I don’t have a prediction for Firefox. Will it die? Will it become an “arm” of Google? Will it get a second wind and, thus, a second life? No one really knows at this point. If I had to make a guess, I’d say both Firefox and IE will fall to Chrome. The difference is that IE is embedded into the psyche of many users, so it won’t suffer as much as Firefox.
The gloves are off and Chrome is set to rumble. How do you think this fight will end? Share your opinion in the discussion thread below.
There exist a lot of mobile app development frameworks. Cross-platform tools reduce barriers to entry and democratise app development, by allowing developers from any language (HTML, Java, C++), any background (hobbyist, pros, agencies, corporates) and any skill level (visual designer to hard-core developer) to build mobile apps. Just imagine that by using a cross-platform tool and covering just two platforms such as Android and iOS, you will cover 91% of the whole smartphone market. Sounds appealing:)
PhoneGap and Sencha are the most widespread: they are used by 32% and 30% of cross-platform developers, irrespective of their primary tools. I`m suggesting to have a closer look at PhoneGap which turns to be the most popular tool.
How it works
-The most obvious one is cross-platform capabilities. Currently PhoneGap supports the following platforms: iOS, Android, webOS, Windows Phone, BlackBerry, Symbian OS, Tizen.
-Adjustments can be performed via browser; remote adjustments can be performed on a mobile device via “weinre”.
A blot on the landscape:)
- Users feel uncomfortable when touching a button and it doesn`t work. This is one of the most widespread bugs in PhoneGap apps. This bug appears due to improperly created interface, and it raises the problem of touching. The fact is that we look at the touchscreen at an angle and the visual contact area between the finger and the screen differs from the real contact area. This can be corrected quite simply – proper layout of the app page. For example, the area of response can be made bigger than the button itself.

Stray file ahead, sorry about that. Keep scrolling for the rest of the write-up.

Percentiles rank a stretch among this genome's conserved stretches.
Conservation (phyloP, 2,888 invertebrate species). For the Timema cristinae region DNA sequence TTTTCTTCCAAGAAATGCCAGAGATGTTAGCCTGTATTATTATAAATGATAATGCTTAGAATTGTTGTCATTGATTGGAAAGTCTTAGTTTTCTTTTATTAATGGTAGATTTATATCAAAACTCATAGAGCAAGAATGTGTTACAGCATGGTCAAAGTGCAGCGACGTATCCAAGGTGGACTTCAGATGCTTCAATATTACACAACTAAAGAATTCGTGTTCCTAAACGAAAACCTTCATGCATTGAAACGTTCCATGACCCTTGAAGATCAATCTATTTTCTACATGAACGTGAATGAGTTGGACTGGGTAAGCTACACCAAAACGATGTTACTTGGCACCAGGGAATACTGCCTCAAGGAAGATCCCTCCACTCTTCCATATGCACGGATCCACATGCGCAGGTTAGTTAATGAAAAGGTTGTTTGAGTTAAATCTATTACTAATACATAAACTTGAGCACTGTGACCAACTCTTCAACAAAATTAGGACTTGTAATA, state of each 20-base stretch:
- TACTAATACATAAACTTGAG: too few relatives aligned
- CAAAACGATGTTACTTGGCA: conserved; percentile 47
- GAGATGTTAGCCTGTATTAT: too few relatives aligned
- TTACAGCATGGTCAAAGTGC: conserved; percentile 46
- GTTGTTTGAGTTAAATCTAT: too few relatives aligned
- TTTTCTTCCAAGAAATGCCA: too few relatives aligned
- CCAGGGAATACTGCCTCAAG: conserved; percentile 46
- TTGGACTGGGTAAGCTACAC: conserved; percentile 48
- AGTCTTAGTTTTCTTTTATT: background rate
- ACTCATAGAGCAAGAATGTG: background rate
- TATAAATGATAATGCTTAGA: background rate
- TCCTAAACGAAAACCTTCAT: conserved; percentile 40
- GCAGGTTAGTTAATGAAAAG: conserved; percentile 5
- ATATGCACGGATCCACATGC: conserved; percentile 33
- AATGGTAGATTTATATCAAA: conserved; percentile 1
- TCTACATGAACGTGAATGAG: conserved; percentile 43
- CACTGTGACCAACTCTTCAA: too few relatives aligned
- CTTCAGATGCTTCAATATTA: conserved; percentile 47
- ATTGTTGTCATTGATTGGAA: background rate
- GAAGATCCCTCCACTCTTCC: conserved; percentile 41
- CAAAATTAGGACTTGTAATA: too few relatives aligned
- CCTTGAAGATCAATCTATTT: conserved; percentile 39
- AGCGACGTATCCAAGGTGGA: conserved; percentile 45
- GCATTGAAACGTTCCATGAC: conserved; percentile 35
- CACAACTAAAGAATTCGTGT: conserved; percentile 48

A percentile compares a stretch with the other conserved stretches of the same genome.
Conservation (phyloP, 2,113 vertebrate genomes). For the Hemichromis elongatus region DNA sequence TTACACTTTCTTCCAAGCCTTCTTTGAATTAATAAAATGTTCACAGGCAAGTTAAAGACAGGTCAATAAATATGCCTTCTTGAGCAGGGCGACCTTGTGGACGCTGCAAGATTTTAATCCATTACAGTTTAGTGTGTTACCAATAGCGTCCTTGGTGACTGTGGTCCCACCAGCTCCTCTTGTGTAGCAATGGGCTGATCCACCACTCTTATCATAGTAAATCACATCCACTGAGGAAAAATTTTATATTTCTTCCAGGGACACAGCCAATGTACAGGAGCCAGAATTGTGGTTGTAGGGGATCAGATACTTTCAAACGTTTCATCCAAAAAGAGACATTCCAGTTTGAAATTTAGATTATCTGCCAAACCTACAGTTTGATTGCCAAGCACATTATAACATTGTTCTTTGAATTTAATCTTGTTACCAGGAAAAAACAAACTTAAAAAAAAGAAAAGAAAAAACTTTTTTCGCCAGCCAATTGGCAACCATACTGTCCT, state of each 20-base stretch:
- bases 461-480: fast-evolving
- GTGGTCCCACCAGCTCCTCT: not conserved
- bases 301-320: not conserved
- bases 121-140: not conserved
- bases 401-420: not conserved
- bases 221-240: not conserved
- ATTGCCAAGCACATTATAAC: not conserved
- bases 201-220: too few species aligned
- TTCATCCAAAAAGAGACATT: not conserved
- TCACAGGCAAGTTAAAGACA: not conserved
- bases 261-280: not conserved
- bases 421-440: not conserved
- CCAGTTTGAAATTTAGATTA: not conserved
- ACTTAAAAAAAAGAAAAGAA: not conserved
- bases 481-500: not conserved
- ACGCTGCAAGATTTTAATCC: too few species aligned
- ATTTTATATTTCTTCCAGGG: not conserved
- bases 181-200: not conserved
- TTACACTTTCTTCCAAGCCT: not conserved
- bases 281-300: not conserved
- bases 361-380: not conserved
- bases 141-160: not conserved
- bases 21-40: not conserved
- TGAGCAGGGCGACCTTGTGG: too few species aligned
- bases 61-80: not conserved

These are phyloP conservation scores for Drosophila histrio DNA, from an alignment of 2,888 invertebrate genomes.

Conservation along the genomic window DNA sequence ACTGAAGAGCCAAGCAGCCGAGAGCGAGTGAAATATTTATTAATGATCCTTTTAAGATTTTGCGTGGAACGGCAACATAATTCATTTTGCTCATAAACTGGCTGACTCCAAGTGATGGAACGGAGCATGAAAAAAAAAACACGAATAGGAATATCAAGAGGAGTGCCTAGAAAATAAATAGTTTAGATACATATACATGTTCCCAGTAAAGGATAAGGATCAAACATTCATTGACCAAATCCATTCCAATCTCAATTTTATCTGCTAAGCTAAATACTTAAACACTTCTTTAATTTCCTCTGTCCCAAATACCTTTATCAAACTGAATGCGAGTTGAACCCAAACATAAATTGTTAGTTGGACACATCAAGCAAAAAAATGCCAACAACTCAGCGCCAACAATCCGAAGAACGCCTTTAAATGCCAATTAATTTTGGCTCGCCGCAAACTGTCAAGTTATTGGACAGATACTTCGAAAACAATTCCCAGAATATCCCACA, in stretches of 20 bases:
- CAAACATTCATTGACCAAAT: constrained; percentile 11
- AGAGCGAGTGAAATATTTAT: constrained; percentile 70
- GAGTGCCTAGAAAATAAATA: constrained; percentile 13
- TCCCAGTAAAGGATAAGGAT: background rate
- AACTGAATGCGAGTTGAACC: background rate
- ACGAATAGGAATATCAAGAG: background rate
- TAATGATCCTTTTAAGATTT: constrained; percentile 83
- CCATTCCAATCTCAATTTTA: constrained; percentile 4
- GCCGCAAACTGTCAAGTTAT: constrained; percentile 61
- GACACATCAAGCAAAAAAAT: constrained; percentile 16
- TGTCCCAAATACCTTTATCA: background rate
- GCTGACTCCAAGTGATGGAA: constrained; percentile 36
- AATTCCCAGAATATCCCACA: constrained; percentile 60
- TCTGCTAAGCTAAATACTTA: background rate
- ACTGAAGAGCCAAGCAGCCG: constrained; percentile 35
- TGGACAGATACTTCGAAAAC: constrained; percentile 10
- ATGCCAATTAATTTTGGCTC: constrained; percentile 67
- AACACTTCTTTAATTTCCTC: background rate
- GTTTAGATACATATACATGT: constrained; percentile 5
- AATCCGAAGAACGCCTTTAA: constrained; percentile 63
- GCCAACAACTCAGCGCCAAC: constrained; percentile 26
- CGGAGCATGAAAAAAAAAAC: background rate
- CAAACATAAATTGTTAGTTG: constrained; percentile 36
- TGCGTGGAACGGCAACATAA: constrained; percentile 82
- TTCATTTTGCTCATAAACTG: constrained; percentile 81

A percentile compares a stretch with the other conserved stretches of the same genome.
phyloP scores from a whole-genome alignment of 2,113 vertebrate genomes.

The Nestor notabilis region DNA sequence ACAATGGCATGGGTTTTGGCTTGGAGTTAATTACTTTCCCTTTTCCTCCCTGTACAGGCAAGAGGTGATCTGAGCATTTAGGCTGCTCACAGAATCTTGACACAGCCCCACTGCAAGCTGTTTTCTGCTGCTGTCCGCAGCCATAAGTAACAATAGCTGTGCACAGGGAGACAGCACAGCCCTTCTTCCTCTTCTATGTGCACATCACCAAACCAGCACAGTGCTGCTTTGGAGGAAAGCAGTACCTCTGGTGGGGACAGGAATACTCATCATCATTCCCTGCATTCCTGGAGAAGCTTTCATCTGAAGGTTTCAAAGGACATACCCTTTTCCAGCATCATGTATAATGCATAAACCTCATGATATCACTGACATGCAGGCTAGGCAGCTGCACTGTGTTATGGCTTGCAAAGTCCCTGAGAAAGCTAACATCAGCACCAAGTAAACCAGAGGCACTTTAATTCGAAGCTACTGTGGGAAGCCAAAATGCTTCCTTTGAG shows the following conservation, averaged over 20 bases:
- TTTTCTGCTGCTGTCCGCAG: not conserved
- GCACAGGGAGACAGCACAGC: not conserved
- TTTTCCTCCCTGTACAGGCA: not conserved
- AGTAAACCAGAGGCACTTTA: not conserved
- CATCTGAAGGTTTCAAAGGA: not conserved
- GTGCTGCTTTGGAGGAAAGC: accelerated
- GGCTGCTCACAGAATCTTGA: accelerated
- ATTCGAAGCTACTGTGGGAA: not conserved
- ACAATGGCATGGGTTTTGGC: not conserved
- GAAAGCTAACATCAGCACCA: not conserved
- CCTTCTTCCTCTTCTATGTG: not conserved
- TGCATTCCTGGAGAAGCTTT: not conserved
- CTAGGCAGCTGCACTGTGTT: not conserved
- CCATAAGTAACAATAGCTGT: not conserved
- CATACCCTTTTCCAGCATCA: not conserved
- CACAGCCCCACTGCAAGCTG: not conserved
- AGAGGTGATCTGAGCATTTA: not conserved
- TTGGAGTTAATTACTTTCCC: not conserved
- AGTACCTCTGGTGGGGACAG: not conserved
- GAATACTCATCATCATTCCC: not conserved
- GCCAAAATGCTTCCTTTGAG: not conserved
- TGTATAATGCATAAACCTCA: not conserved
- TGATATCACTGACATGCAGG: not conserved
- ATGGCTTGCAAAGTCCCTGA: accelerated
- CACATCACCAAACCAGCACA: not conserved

-Nevertheless this is a cross-platform tool, UI should be optimized for different platforms. But it’s much faster, than creating another native app from scratch;
As you can see, these drawbacks are not quite ‘drawbacks’ in their nature, but rather technical conditions of PhoneGap, which you should consider, like in a usual development process for any other platform.
Certainly, PhoneGap is not a “miracle cure” but can be a good way out if wisely used. And what are your thoughts on PhoneGap?
If you’re just learning the Android ropes, you might get tangled up in a mistake or two. Here are 10 ways to avoid problems and get the maximum benefit from your Android device.
Android is the most widely used platform on the planet. That means it is being used by a variety of skill levels. If you exist on the newbie end of the scale (or if you have to support a group of newbies running Android), know that there are some common mistakes made with this Google-centric platform. Some mistakes come from the adjustments you have to make when migrating from another platform. But others are a bit more grievous and could even cause some form of data loss. All these mistakes can be easily avoided with just a bit of knowledge. So that’s what I’m going to give to you — in the form of 10 preventable newbie mistakes.
1. Don’t expect it to act like an iPhone
Many users who migrate from the iOS platform expect Android to behave the same way. Sure, fundamentally it does. It will make and receive phone calls, check email, and view web pages. But once you get beyond the basic functionality, the Android and iOS platforms have little in common. If you assume that Android and iPhone smartphones are the same, you are in for a frustrating experience. Each platform approaches tasks differently, and if you assume your Android device is similar to an iPhone, you’ll miss out on a lot of features.
2. Secure it now
You have plenty of data on that smartphone… data you do not want getting into to the hands of other users. To that end, you must secure your smartphone with a password, or a pattern, a fingerprint, or whatever your device offers. No matter how you approach it, don’t leave your data open for all to see. In the case of your Google account, consider two-step authentication. You want your device as secure as possible.